Google introduced Google Keep this week, a service that allows you to create and access virtual “Post-It” notes in the cloud. Dubbed an Evernote rival, has Google Keep earned the title? Let’s see how Google Keep stacks up against two popular note-taking apps: Evernote and Springpad.
The app has been rumored since last year, resurfacing last week when a Google Drive URL was discovered for Google Keep. The expectations were that Google Keep would become a repository for saved content, bookmarking websites similarly to Evernote. Now that Google Keep has launched, many are still calling the new app an Evernote rival, though Keep is missing a number of functions that would allow it to truly compete with personal assistant note-taking apps like Evernote. While Google is likely to layer in more features in the coming months, or integrate Keep with its other Apps like Gmail and Google Calendar, the current Keep app is pretty bare-bones.
To help you determine whether or not Keep is worth your while, we’ve compared it to Evernote and Springpad.
Google Keep : out to kill Post-It notes
Google Keep lets users create notes, lists, and audio notes, as well as add photos to any note created. Users can also organize notes created by assigning different colors for work notes, personal notes or other miscellaneous notes. Notes can be easily turned into checklists by showing checkboxes for the note, making a checkable list.
Google Keep is available for Android 4.0 or higher devices, and it lets users view and create notes from homescreen and lockscreen widgets. Also, Google Keep notes can be synced with Google Drive and other Android devices, available for access and editing here.
Because everything is stored in the cloud, all your notes are always available whenever you need it, whether you’re using an Android device or your computer.
The voice integration and mobile access is going to be key for Google’s development of Keep, but right now Search is an important feature for the app. We expect Keep’s true value to emerge through inter-app compotation.
Evernote : recollect this!
Evernote lets you save multiple media types, including notes, photos, audio files and even videos, via your computer, smartphone or tablet. Organizing such a variety of content can become a second job, so Evernote’s been ramping up its search functionality as well. Evernote’s even able to read handwritten text inside images, and that text is searchable. Evernote’s also collaborative, extending its use cases quite broadly.
Evernote’s inter-app strategy works in the reverse as Google’s. While Google is starting out its Keep app on the power of its search technology with the intention of integrating it with existing Google Apps, Evernote is building out its search technology while incurring an ecosystem of internal and third-party apps.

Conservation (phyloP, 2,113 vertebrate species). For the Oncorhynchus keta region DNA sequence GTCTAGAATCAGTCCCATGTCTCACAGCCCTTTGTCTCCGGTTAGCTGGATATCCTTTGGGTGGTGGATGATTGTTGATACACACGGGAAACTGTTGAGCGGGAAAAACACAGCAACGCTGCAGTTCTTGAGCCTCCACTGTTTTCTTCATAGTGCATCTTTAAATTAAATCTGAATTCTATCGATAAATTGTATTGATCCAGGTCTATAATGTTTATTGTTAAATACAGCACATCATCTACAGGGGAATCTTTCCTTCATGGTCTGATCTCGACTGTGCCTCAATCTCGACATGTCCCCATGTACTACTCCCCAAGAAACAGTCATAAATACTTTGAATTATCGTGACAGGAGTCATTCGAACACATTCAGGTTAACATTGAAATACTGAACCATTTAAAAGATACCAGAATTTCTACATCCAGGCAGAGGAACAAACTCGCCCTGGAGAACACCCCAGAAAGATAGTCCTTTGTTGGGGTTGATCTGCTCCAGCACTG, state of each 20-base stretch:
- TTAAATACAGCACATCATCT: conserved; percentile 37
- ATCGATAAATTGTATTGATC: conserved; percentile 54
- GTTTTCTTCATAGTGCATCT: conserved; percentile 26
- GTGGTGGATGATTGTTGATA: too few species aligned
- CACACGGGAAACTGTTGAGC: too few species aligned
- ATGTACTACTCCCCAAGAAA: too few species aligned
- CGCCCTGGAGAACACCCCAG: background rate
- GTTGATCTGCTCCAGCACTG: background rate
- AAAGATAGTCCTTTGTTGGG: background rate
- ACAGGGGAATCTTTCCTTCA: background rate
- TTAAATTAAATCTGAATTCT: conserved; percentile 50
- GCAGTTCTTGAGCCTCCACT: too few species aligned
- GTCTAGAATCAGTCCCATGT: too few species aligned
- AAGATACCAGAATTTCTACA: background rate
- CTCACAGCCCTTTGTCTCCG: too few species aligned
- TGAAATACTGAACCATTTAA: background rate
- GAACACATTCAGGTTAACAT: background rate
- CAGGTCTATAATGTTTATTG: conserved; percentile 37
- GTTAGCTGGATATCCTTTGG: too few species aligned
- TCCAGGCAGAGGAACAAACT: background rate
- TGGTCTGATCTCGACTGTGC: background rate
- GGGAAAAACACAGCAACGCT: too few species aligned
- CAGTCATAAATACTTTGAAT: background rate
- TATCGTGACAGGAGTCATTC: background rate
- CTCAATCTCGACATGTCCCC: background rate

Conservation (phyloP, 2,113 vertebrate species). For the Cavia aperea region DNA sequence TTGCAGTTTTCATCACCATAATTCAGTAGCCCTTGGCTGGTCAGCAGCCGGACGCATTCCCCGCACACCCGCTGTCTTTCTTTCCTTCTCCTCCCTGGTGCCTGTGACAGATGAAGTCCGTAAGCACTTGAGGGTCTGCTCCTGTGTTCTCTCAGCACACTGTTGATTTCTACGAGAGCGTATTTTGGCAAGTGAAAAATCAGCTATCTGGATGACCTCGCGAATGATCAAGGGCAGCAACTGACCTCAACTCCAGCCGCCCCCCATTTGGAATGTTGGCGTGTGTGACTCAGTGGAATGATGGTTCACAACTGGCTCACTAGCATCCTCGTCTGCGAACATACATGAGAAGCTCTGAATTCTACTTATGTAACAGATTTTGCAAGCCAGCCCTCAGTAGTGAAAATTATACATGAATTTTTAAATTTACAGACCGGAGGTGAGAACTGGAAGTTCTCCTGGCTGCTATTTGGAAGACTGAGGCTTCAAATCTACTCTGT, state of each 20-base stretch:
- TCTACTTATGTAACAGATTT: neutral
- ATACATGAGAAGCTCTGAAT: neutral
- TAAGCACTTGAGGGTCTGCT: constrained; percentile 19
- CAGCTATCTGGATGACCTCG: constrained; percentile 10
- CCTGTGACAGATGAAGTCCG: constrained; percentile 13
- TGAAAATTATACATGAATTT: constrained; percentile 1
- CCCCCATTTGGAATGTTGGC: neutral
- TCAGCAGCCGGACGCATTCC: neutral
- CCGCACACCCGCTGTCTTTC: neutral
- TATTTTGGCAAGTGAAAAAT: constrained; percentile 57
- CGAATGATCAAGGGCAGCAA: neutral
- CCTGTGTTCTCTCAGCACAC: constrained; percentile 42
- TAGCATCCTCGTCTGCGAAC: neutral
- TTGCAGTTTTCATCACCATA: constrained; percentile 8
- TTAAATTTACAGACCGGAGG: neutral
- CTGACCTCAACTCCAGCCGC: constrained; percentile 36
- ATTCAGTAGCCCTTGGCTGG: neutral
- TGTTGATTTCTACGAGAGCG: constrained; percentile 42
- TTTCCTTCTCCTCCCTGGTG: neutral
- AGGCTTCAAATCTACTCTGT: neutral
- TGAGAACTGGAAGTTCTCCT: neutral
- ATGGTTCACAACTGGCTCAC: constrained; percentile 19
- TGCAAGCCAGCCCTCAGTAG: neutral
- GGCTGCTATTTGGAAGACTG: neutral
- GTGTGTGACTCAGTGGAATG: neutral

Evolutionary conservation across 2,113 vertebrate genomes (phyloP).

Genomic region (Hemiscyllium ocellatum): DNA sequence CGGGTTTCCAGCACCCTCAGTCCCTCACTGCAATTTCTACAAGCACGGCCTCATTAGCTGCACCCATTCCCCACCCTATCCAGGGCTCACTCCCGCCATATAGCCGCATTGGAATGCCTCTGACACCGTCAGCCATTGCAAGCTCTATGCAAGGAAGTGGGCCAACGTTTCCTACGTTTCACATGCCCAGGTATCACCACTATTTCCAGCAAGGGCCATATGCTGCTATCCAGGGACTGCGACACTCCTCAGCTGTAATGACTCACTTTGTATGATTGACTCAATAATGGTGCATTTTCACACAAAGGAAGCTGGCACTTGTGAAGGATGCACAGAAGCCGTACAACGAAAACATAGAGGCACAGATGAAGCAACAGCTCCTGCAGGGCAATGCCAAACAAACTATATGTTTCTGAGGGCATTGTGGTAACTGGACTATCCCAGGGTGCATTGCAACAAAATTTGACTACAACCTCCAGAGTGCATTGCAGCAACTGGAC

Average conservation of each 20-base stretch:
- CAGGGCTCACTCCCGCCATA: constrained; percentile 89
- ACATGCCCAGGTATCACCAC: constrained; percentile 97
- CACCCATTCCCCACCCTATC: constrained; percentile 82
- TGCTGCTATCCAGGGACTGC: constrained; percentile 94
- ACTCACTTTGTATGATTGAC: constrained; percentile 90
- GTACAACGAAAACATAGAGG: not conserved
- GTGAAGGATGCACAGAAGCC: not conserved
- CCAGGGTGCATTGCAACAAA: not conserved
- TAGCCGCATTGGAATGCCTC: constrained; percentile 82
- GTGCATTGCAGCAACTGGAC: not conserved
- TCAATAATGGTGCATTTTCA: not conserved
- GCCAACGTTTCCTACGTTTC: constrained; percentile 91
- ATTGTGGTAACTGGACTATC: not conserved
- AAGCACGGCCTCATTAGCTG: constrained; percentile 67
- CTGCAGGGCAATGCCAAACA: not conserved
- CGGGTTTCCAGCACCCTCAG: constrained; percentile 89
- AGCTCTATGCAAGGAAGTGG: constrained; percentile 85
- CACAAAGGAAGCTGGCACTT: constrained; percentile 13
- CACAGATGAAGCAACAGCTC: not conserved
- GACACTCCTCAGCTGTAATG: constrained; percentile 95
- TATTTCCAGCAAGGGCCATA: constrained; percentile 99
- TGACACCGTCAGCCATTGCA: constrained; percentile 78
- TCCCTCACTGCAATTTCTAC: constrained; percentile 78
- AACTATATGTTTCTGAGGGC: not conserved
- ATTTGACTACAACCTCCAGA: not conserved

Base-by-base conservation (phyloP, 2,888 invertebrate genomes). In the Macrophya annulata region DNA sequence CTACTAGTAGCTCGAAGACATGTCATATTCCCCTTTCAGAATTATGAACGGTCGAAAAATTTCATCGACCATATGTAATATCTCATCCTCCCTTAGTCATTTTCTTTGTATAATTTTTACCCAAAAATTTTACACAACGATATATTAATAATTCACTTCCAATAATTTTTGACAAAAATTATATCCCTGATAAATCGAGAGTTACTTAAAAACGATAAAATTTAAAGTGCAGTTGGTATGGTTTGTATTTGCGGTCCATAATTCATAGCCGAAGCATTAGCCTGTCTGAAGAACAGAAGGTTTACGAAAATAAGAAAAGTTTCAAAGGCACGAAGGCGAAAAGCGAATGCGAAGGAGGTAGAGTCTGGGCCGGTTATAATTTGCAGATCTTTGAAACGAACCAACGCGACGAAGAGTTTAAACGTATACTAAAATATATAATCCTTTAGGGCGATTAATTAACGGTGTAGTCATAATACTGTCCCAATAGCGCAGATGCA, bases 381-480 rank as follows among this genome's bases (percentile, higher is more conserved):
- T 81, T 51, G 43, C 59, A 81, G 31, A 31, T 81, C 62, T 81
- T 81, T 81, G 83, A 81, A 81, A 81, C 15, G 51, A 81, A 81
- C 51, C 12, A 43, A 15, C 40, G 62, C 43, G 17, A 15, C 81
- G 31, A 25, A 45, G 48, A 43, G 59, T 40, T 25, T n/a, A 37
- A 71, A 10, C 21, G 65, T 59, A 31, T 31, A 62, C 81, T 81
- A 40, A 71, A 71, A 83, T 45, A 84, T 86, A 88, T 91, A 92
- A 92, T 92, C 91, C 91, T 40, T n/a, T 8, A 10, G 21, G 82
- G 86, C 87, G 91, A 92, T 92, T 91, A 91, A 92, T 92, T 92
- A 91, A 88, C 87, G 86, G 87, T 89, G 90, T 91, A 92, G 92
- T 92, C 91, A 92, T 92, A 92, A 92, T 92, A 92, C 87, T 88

One is Skitch, making it easier to draw onto images, reports or projects to convey thoughts faster. Then there’s Penultimate, which converts the iPad experience to pen and paper. One of the most useful is the Evernote Web Clipper, which expedites the clipping process, and Evernote Hello, which helps you remember people by creating a rich, browsable history of individuals, encounters and shared experiences.
Evernote also recently introduced an enterprise solution, Evernote Business, a paid service for easy work collaboration. Evernote Business users won’t have to worry about their personal notes getting mixed with business notes as personal notes remain private. And like Evernote and Evernote Premium, notes can be accessed anytime, anywhere. Evernote Business has an annual cost of $10/month per user.
Springpad : smart notebooks go the xtra mile
This service lets users create smart notebooks and save clipped articles, photos, scanned product barcodes, recorded voice memo, and even places nearby, making it sharable, public or private. The collaborative notebooks are accessible on pretty much any device you can imagine — Springpad is known for the democratic gesture of updating for all iOS, Android and web users at once.
Unlike other note-saving services, Springpad goes the extra mile. Whenever you save something on Springpad, it adds information to your notes. If you add the name of a restaurant, Springpad will give you a map on how to get there and reviews from people who’ve tried it. If you save a movie, Springpad will show you which theater near you is showing it, along with reviews and nearby activities. Save a product, Springpad will tell you what store offers it for the cheapest price, and alert you when the price changes.
Springpad is available for iOS and Android devices and everything saved on mobile devices can be accessed on your computer by logging in on your Springpad account. You can use Facebook or Twitter to create your Springpad account.
And the crown goes to…
For now, Evernote seems to be the best tool for creating and saving notes on the go, simply because it has more products that users can utilize to enhance their Evernote or note-taking experience.
Springpad is also great, turning your notes into actions without any extra effort or organization on your part.
But if you just want a simple way to create and save notes without any fuss, Google Keep is a perfect tool for starters. It’s so simple and easy to use that you probably won’t need any tutorial or help to use it. But knowing Google, we’re likely to see this integrated into the big picture, or dead-pooled with all the rest of Google’s erroneous side projects.
Here with further analysis on Google Keep, the possible underlying strategies and a firsthand review is our own Kristen Nicole, who appeared on this morning’s NewsDesk show with Kristin Feledy.